According to one online organization working to eliminate junk mail, the average adult receives 41 pounds of junk mail each year—44% of it going to the landfill unopened. Sadly, much of it is from charities that are doing good in the world—all of them vying for our charitable donations.
Dear Mary: You recently wrote about paper shredders, which made me think about all the unwanted address labels my mother receives from charities. She has made a few donations other the years, and is now bombarded with unwanted mailing labels, cards, calendars, books, you name it. Some of the stuff you can give or throw away, but what do you do with all the labels? If you try shredding them, they jam up your shredder.
I’ve tried writing “Refused, Return to Sender” on the envelopes, but the post office refuses to send them back, ignoring my refusal. Any ideas on how can you get this type of mail stopped or getting rid of all the address labels? Peg
Dear Peg: According Charity Navigator, the nation’s largest and most-utilized evaluator of charities, there is no regulation that mandates that charities and non-profit corporations honor your requests to opt-out of their mailing lists. Additionally, the USPS grants the return/refuse and forward options to first class mail, not the lower and cheaper postage rates typically used to send out junk mail. However, these free services may still be of help.
- Through the Mail Preference Service program, the Direct Marketing Association maintains a list of individuals who do not wish to receive unsolicited mail. Be sure to specify that you do not wish to receive solicitations from both commercial and charitable organizations. If you fail to do so, then the DMA will automatically place your name on the list provided to for-profit entities only.
Use your smartphone to take a photo of the junk mail you wish to stop and forward it to PaperKarma. They’ll contact the mailer for you and ask that they remove you from their distribution list.(no longer active -mh)
- You can report unwanted mail to Catalog Choice and they’ll process your request for you.
As for the sheets of labels that charities often send as a gift, I’ve never experienced them jamming my shredder, but if this is a problem for yours, another option is to tear through the labels and dispose of them in trash—in there with the coffee grounds and smelly stuff.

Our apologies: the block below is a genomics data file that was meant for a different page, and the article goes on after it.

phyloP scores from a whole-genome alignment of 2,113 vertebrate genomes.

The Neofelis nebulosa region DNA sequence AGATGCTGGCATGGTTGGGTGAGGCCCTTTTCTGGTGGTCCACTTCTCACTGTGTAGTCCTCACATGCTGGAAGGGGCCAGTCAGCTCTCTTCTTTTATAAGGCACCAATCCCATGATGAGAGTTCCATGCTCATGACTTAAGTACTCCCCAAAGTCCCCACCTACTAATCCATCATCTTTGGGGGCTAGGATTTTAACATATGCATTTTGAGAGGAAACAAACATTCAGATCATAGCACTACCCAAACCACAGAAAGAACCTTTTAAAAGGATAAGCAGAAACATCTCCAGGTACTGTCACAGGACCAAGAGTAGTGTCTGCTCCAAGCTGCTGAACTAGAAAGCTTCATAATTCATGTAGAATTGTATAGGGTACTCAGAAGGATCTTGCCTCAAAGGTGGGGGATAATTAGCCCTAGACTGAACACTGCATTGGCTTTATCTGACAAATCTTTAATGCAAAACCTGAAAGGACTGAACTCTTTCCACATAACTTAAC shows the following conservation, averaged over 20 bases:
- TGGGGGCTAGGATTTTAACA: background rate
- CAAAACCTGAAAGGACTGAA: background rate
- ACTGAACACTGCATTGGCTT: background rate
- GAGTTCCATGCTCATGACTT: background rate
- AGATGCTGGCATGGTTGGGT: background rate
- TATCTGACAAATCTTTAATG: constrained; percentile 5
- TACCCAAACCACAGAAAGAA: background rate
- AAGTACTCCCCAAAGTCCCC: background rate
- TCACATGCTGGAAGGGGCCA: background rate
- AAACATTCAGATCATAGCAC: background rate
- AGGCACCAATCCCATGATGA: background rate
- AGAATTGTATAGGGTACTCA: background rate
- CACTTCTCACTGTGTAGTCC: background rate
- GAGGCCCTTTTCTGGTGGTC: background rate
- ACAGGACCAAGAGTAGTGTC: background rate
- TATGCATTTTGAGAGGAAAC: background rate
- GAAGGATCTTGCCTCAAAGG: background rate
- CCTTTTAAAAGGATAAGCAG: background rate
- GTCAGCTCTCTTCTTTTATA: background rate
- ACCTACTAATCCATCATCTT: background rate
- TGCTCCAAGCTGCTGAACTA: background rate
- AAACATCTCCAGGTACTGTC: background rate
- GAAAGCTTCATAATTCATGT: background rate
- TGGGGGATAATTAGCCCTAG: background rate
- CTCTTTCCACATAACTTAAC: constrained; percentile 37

It is a shame that a heartfelt donation to a worthy cause can so often result in a flood of junk mail. An easy way to avoid that in the future is to give anonymously by taking advantage of Charity Navigator’s Giving Basket, which lets you, the donor, decide how much personal information you want to share with the charity—from your full contact information to none of it. Giving anonymously kills two birds with one stone: the charity itself can’t pester you with endless appeals nor can it sell your contact information to others. Hope that helps!
Dear Mary: I’ve been following your advice for many years and always enjoy your column. This time I’m writing to tell you that your advice in Fabric Softener Products are the Problem Not the Solution and How to Use Wool Dryer Balls and Why You Should has had a positive result for me—beyond any expectation!
For years I’ve suffered from cracked and broken skin on my fingertips. I tried every prescription cream imaginable over the years, but nothing would eliminate it. When I stopped using the dryer sheets, as you recommend, I wasn’t very optimistic. To my incredible surprise, my hands have cleared and my fingertips have not been this clear and healthy in more than 30 years!
You can tell everyone this really works. Anyone with sensitive skin allergies should throw out the dryer sheets or donate them. Thank you so much. You have really made a positive difference in my life. Kindest regards, Lee.
Dear Lee: I am so happy for you—and all of my readers who have written with similar success stories. It is amazing to me the varied negative reactions so many people, especially children, have to laundry softeners—liquid softener and dryer sheets—from respiratory issues to rashes and all kinds of skin conditions. And as you have discovered, a wonderful alternative to softening products are wool dryer balls.
If you are clever and patient you can actually make wool dryer balls yourself (search online), just be forewarned that 100% heavy wool yarn can get pricey, especially when you need six dryer balls to achieve the best outcome.
If you don’t have a lot of wool yarn going to waste, I recommend that you purchase a good set like Smart Sheep Wool Dryer Balls 6-Pack, available online for less than $17 with Prime shipping, knowing they will last for at least 1,000 dryer loads, and quite possibly well beyond that. They’re good until they just give up and fall apart!
By the way, in response to readers who have reported their white wool dryer balls (most are white or light colored), I’ve recently purchased and tested a set of black wool dryer balls, Pure Action Premium Wool Dryer Balls (about $19) and they are fabulous. Not a speck of white lint in my dark loads.
Thanks so much for your kind words and for being such a loyal reader all these years.